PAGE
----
iCloud Storage seamlessly stores all documents created using iCloud Storage APIs, and automatically pushes them to all your devices. When you change a document on any device, iCloud automatically pushes the changes to all your devices. Apple’s Pages®, Numbers® and Keynote® apps already take advantage of iCloud Storage. Users get up to 5GB of free storage for their mail, documents and backup—which is more amazing since the storage for music, apps and books purchased from Apple, and the storage required by Photo Stream doesn’t count towards this 5GB total. Users will be able to buy even more storage, with details announced when iCloud ships this fall.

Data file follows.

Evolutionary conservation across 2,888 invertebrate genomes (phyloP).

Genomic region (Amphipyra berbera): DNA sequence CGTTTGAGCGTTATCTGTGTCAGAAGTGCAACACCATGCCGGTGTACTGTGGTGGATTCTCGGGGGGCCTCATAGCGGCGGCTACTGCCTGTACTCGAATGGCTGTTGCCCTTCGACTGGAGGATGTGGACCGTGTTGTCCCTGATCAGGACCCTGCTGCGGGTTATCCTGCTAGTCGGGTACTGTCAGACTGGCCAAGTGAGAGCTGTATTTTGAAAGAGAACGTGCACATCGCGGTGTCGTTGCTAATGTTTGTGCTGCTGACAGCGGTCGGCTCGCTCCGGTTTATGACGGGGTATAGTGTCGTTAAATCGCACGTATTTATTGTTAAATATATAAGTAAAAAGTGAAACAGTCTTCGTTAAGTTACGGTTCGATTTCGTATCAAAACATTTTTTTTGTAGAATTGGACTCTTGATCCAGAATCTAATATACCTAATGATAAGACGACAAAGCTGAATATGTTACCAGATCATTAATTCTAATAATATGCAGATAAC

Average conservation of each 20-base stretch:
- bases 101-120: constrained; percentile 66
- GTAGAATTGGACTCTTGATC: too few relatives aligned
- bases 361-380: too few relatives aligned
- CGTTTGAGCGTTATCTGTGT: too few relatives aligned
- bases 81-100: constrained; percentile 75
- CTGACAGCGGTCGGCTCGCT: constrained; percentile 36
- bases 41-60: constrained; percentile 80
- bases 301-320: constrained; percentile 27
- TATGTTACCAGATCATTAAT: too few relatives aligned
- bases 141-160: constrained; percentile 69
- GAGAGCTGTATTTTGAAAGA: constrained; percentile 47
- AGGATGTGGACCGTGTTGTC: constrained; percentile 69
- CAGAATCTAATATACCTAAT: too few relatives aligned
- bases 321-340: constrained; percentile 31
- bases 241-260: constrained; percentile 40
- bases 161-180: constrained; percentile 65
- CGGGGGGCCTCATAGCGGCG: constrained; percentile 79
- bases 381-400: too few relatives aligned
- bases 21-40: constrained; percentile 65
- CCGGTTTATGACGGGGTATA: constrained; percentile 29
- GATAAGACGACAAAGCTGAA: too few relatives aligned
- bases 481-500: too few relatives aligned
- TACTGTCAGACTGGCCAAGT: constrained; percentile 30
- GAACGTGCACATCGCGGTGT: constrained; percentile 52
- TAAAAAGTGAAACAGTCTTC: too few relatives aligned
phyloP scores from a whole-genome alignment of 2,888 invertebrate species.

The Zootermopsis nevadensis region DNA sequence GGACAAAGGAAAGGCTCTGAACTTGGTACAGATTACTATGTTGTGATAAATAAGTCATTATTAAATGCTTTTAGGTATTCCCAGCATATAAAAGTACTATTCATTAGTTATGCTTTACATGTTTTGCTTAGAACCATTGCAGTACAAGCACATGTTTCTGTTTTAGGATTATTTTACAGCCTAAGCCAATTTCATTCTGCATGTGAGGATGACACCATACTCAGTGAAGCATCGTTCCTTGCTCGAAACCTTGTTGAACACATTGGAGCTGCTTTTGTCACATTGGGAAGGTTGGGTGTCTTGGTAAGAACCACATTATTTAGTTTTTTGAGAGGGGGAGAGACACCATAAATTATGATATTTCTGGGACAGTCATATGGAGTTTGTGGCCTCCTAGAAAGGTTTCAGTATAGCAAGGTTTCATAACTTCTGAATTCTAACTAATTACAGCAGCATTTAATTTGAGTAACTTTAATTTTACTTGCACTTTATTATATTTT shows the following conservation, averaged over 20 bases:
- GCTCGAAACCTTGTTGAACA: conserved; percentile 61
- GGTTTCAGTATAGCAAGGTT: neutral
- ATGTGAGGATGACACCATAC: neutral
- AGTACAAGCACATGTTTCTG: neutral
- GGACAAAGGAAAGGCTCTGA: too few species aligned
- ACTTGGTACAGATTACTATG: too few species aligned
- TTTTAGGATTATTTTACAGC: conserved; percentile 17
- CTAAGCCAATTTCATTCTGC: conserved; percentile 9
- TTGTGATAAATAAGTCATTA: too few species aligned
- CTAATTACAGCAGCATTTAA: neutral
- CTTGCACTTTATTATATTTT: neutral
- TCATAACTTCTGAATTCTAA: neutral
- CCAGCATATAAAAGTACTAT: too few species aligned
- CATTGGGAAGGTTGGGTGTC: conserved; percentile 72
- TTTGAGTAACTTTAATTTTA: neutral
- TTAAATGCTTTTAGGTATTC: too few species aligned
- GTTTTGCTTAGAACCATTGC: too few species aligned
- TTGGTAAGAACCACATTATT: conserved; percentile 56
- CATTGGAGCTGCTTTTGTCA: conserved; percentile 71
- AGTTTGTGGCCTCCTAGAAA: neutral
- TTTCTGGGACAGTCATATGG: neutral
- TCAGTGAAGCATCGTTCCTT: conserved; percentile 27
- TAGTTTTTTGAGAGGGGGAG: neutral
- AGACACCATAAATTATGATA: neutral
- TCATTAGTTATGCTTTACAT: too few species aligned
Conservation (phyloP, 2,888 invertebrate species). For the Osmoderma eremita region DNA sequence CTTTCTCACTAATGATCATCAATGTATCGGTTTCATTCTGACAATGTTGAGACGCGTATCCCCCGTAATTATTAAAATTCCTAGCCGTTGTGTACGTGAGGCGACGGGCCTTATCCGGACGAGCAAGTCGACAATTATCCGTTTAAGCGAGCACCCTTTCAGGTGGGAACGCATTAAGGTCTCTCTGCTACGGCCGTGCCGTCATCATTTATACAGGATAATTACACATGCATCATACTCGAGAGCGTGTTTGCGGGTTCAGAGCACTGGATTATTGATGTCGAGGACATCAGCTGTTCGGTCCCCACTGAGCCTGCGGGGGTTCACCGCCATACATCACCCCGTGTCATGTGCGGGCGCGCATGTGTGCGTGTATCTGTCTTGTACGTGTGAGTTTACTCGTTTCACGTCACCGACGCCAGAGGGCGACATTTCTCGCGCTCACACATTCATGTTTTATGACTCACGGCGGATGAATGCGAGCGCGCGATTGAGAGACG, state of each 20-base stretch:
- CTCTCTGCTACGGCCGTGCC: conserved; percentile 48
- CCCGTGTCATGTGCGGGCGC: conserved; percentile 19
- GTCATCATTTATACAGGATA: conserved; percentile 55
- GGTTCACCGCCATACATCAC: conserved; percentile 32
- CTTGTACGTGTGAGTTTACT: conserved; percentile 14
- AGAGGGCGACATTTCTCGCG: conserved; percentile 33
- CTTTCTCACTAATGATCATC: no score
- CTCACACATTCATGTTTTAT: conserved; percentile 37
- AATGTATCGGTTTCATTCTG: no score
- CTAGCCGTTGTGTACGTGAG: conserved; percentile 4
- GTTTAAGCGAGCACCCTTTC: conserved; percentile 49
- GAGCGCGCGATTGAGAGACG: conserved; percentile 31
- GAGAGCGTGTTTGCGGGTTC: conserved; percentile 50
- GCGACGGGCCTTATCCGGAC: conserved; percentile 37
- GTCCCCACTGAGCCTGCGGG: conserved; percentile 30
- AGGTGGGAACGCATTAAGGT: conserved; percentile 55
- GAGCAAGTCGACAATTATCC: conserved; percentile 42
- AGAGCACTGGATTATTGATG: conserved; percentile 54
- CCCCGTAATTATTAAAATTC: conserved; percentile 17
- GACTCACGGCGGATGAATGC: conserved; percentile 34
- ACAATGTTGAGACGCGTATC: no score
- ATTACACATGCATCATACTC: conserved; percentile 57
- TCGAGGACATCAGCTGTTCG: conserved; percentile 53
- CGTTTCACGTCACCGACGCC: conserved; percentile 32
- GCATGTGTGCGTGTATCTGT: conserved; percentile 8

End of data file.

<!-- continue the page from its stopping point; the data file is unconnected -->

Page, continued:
iCloud’s innovative Photo Stream service automatically uploads the photos you take or import on any of your devices and wirelessly pushes them to all your devices and computers. So you can use your iPhone to take a dozen photos of your friends during the afternoon baseball game, and they will be ready to share with the entire group on your iPad (or even Apple TV®) when you return home. Photo Stream is built into the photo apps on all iOS devices, iPhoto® on Macs, and saved to the Pictures folder on a PC. To save space, the last 1,000 photos are stored on each device so they can be viewed or moved to an album to save forever. Macs and PCs will store all photos from the Photo Stream, since they have more storage. iCloud will store each photo in the cloud for 30 days, which is plenty of time to connect your devices to iCloud and automatically download the latest photos from Photo Stream via Wi-Fi.